Scotland is expected to achieve the lowest economic growth among UK regions this year, alongside Northern Ireland, a new report had found.
PwC’s latest UK economic outlook (UKEO) projects growth of about 1% for the two regions, lagging behind the rest of the country.
Scotland’s outlook is forecast to pick up the following year with a 0.2% boost in performance to 1.2% but it will remain lower than the UK average of 1.6%
Elsewhere, looking at other economic factors, the Scottish labour market showed faster employment growth than six of the 12 UK regions during 2017, in line with the UK average of 0.6%.
Over the same period, Scotland recorded the highest house price growth of 7.7%, the best performance in the UK and more than three times that of London.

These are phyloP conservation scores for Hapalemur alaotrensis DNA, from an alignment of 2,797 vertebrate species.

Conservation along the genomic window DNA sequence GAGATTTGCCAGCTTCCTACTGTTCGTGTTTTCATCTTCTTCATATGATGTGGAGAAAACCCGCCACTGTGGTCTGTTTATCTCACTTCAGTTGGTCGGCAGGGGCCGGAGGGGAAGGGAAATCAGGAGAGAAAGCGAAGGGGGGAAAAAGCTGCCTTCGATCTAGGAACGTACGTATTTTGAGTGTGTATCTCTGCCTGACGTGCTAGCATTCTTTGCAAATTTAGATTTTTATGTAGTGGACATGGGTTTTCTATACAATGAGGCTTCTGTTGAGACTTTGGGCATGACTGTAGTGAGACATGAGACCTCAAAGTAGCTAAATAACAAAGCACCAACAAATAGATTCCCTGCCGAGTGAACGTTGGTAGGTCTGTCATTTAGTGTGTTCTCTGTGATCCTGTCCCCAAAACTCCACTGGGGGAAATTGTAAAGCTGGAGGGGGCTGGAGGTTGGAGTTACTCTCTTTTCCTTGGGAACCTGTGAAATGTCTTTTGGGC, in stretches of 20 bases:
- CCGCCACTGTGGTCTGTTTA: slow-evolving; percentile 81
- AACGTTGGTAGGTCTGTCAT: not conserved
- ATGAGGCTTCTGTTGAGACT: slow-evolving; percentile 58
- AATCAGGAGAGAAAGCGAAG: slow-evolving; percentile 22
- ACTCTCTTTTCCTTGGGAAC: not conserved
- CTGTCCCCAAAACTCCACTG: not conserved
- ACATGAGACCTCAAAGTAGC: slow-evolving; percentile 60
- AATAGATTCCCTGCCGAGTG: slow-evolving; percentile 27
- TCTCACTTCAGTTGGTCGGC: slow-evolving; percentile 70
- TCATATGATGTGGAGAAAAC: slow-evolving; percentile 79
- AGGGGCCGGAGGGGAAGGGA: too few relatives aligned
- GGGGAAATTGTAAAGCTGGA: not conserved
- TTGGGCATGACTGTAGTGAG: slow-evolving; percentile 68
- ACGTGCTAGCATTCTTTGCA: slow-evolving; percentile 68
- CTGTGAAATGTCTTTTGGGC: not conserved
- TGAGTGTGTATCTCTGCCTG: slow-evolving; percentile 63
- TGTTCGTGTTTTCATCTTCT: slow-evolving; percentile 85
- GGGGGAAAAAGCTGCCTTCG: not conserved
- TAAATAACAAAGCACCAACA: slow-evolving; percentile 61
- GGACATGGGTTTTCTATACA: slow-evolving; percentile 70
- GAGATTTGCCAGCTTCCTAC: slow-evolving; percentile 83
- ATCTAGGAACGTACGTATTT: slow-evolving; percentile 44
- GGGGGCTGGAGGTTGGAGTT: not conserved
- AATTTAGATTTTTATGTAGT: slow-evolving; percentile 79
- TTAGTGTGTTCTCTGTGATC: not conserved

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Meanwhile, regional comparisons of key sector areas over the past two decades revealed Scotland’s manufacturing contribution has declined while it had the third highest increase in professional, technical and scientific services’ contribution to gross value added (GVA).
Lindsay Gardiner, regional chair at PwC in Scotland, said: “The latest UKEO presents a mixed picture for Scotland.
“While our economic performance is expected to pick up next year and we’ve enjoyed steady employment growth during 2017, the analysis also shows that Scotland is the only area of the UK not to grow its manufacturing contribution over the past two decades.
“The analysis of ONS data suggest that there is a positive relationship between relative regional GVA growth rates and education and skills, business formation rates and employment in professional and technical services.
“Regions reliant on public-sector employment have grown more slowly while employment alone is not a proxy for productivity or regional prosperity.”